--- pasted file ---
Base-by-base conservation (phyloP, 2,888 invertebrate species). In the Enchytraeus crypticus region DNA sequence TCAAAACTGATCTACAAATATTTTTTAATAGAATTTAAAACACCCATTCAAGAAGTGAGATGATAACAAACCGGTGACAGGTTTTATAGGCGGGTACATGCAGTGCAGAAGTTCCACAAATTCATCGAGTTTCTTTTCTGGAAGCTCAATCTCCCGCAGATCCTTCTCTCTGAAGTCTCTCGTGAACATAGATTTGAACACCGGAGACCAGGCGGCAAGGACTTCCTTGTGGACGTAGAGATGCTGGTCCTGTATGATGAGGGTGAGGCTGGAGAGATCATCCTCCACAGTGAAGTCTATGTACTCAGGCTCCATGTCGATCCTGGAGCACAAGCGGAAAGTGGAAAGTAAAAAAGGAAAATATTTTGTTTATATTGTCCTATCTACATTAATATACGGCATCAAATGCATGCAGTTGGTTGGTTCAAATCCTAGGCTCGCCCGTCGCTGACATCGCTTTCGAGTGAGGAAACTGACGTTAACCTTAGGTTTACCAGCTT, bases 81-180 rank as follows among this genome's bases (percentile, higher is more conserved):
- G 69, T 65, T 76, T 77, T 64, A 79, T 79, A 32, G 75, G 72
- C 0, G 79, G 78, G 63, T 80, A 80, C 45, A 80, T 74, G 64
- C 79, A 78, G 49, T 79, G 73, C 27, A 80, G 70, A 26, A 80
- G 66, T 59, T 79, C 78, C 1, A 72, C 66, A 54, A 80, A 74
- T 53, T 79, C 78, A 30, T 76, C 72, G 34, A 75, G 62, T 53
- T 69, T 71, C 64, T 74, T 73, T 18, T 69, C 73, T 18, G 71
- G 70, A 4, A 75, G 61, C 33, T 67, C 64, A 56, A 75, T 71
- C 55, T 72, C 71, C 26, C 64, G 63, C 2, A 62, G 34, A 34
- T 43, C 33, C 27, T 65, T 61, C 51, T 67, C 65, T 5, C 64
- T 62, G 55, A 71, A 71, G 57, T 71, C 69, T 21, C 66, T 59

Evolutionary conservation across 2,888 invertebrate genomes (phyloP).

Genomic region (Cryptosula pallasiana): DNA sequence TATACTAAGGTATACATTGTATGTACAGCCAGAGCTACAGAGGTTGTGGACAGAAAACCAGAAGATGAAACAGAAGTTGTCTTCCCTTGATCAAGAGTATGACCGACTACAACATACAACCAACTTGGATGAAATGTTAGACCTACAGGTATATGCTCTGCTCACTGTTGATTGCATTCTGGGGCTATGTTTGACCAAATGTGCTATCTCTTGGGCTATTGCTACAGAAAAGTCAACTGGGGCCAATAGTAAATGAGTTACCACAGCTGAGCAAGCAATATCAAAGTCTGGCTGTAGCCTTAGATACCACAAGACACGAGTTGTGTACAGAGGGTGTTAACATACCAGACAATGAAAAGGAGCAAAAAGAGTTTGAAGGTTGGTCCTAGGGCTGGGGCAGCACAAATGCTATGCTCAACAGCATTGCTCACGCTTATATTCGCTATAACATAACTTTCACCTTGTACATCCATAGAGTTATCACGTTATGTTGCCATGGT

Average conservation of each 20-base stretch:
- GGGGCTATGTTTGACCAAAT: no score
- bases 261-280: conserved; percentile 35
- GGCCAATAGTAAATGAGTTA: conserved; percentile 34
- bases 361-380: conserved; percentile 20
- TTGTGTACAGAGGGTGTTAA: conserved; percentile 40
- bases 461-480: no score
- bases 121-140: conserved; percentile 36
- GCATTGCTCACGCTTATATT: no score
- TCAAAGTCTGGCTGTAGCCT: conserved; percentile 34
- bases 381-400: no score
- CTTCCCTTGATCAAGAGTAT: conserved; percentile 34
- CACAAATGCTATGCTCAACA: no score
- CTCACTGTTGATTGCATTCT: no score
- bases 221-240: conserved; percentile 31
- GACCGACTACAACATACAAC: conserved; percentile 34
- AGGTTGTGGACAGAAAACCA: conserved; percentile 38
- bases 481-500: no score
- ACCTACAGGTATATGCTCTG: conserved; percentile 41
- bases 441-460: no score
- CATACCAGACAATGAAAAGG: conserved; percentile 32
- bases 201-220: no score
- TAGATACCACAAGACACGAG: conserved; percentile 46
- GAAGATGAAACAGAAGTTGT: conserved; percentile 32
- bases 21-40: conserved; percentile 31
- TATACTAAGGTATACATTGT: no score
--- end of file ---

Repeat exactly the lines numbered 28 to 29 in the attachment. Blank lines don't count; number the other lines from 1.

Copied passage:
- bases 221-240: conserved; percentile 31
- GACCGACTACAACATACAAC: conserved; percentile 34